Du Pin, referring to Luke vii. says: It is commonly 'thought, that this woman was Mary Magdalene. Never'theless the evangelist, who relates this history, does not name her. All he says is, that she was a woman in that
Family Expositor, vol. II. p. 283. note (a). Hammond upon Luke vii. 37. Vid. et Hieron. in Matt. xxvi. T. IV. p. 125. fin.
Sce in Bayle's Dictionary J. Fevre, d'Etaples, or Faber Stapulensis, particularly note (e). They who have leisure might also consult Tillemont's chapter of S. Marie Madelaine, Mem. Tom. II. and the Notes upon it, which are long, and contain a great deal of learning, relating to this subject.
"Grandis quæstio, utrum peccatrix illa, quæ Christi pedes abluit, eadem ipsa sit, quæ soror Lazari; quam tractare præsentis non est instituti. Mariam autem Magdalenam ab his diversam esse, pauci jam negant. Ap. Chryst. T. VII. p. 765.
On croit communément, que cette femme étoit Marie Magdeleine. Cependant l'Evangeliste S. Luc, qui rapporte cette histoire, ne la nomme point. C'étoit une femme connué dans la ville pour une femme de mauvaise vie. Il n'y a pas d' apparence, que ce fût ni Marie Magdeleine, ni Marie Sœur du Lazare, dont nous parlerons, qui étoient des femmes de qualité, et de bonne condition. Du Pin, Histoire de l' Eglise en Abrégé. Vol. i. p. 451.
city, known for her disorderly life. It is not at all probable, that she was Mary Magdalene, or Mary sister of • Lazarus, who were women of quality, and good condition.' After this long argument, and so many good authorities, may leave you to consider, whether they have not some good reason for their judgment, who dislike the denomination or inscription, taken notice of at the beginning of this letter. A Magdalen house for penitent prtes.'
It appears to me a great abuse of the name of a truly honourable, and I think truly excellent woman. If Mary's shame had been manifest, and upon record, she could not have been worse stigmatized: whereas the disadvantageous opinion concerning the former part of her life is founded only in an uncertain, and conjectural deduction. And if the notion, that she was the woman in Luke vii. be no more than a vulgar error, it ought to be abandoned by wise men, and not propagated, and perpetuated."
Besides, are there no bad consequences of a moral kind to be apprehended from this mistaken, or at best very doubtful opinion? Some, perhaps many, will be admitted into these houses, who have lived very dissolute lives, and have been very abandoned creatures. And the proofs of the
Since writing what is above, and indeed the whole of this Letter, I have met with a book, entitled Thoughts on the Plan for a Magdalen House for Repentant Prostitutes, addressed to the promoters of this charity. Where, at p. 23, is this paragraph. Give me leave to take notice of the name of your 'charity. It does not appear to me, that Mary Magdalene was deficient in 'point of chastity, as is vulgarly understood. I rather imagine she was not. • It is certain, she was a lady of distinction, and of a great and noble mind. 'Her gratitude for the miraculous cure performed upon her was so remarkable, that her story is related with the greatest honour. And she will ever stand ⚫ fair in the records of fame. Your charity requires a zeal like hers. You are her disciples. And the dedication of your institution to her memory is entirely ⚫ consistent with the honour due to her character. And in this light no name more proper could be given to it.' Any one may be sensible, that the justice done to Mary Magdalene in the former part of this paragraph, is very pleasing But I do not perceive, how the title, pleaded for, can be consistent with the honour due to her character. For it carries in it an implication, that she once laboured under the like bad habits with the women placed under the roof of the houses dedicated to her; which houses, with this title, will uphold the popular opinion against the best arguments. And Mary Magdalene, rather than any other, must still be the patroness of penitents, because she is supposed to have been for some while a great sinner. An understanding man, like the author of these thoughts, may now and then declare in conversation, and in writing, that Mary Magdalene was not deficient in point of chastity: but to little or no purpose. These houses, so named, will be new monuments erected, in a protestant country, to the dishonour of a virtuous woman, added to all others of the like kind, which there are already in popish countries; in which, especially some of them, ignorance and superstition prevail to a great degree. And may they never so prevail, and be so general among us!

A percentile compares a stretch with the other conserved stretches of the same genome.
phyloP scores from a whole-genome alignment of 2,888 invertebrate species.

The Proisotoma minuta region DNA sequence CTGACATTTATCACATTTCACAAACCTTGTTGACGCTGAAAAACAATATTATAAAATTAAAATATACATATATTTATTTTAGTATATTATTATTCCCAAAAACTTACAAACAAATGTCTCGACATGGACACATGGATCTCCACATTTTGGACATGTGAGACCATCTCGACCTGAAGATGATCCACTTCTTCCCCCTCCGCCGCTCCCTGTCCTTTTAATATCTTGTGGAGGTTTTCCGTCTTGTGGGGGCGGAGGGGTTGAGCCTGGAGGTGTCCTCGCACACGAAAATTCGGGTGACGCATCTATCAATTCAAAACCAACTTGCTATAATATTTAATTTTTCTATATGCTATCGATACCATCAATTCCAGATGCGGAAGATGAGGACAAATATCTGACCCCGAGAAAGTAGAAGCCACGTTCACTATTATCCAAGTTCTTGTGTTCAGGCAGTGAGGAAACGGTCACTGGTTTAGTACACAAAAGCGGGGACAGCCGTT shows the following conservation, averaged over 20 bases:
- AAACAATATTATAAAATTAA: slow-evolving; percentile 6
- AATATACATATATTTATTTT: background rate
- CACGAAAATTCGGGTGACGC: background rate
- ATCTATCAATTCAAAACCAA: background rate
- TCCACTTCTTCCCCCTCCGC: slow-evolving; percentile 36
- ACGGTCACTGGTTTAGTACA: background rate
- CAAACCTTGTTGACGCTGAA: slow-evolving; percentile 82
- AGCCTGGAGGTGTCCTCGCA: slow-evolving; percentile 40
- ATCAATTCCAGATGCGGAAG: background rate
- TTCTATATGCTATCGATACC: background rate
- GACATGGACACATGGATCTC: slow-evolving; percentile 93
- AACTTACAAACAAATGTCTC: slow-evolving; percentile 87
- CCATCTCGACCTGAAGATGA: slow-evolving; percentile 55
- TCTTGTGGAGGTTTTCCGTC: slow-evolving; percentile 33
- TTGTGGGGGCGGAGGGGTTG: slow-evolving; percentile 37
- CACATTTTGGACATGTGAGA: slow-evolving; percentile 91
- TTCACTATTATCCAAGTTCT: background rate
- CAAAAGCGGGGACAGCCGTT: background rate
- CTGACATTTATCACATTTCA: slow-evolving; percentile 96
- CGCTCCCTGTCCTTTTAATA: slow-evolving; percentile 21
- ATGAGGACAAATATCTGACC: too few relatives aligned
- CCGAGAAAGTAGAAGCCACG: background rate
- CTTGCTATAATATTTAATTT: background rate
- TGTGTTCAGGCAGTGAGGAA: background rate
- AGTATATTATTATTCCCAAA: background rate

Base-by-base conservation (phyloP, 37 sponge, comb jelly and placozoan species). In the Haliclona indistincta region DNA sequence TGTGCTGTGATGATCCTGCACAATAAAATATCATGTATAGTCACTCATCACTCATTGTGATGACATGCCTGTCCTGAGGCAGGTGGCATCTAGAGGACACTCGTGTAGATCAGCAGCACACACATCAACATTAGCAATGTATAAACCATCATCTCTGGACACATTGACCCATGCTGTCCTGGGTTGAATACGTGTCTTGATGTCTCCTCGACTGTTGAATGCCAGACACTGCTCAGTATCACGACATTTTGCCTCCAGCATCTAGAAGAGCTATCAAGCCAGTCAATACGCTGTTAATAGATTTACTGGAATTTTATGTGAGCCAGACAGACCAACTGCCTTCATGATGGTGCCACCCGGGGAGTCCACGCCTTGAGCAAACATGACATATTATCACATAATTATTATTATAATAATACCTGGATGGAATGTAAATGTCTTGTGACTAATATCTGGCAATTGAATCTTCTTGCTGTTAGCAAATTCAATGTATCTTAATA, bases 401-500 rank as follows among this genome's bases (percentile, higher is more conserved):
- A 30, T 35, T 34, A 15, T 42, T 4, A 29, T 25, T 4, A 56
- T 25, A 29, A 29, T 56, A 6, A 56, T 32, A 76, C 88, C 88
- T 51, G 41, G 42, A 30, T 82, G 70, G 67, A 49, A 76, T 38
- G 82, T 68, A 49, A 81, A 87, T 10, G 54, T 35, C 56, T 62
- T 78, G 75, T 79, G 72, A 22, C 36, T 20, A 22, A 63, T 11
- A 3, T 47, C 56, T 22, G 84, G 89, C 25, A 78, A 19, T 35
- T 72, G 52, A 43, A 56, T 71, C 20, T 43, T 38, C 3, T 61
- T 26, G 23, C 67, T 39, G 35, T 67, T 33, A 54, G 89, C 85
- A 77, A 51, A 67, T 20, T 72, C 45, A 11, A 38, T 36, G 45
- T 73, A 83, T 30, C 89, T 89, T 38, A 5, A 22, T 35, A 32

repentance of some may be very ambiguous. Nevertheless all who get into houses, called Magdalen houses, will reckon themselves Magdalens. If they have been first taught to impute to her their own vices, they will soon learn to ascribe to themselves her virtues, whether with reason or without. At the lowest, they will be encouraged to magnify themselves beyond what might be wished; where humility, as we may think, should be one requisite qualification. And indeed I imagine, it would be best, that these houses should not have the denomination of any saint at all.
It is not my intention to disparage your institution. I hope that many of your patients may be recovered to wisdom and virtue; though I cannot see the reason why they should be called Magdalens.
It may not be proper for me to recommend another inscription; but I apprehend that a variety might be thought of, all of them decent and inoffensive. I shall propose one, which is very plain: A charity house for penitent women:' which, I think, sufficiently indicates their fault; and yet is, at the same time, expressive of tenderness, by avoiding a word of offensive sound and meaning, denoting the lowest disgrace that human nature can fall into, and which few modest men and women can think of without pain and uneasiness. Or, if that title is not reckoned distinct and particular enough, with a small alteration, it may be made, for 'penitent harlots.'
Perhaps you will say, that this letter has been brought to you too late; and I could now almost wish you had had it sooner, provided it contains any thing deserving your regard; for these thoughts, or most of them, did early arise in my mind upon the first intelligence concerning this new design; but I declined the labour of putting them together. And I was also in hopes, that the point would be considered by some pious clergyman, or other learned man, apprehensive of consequences, and concerned for the honour of our Saviour, and his friends, as well as desirous to promote the good of his neighbours, and other fellow-creatures of his own time.
October 2, 1758.
Your humble Servant,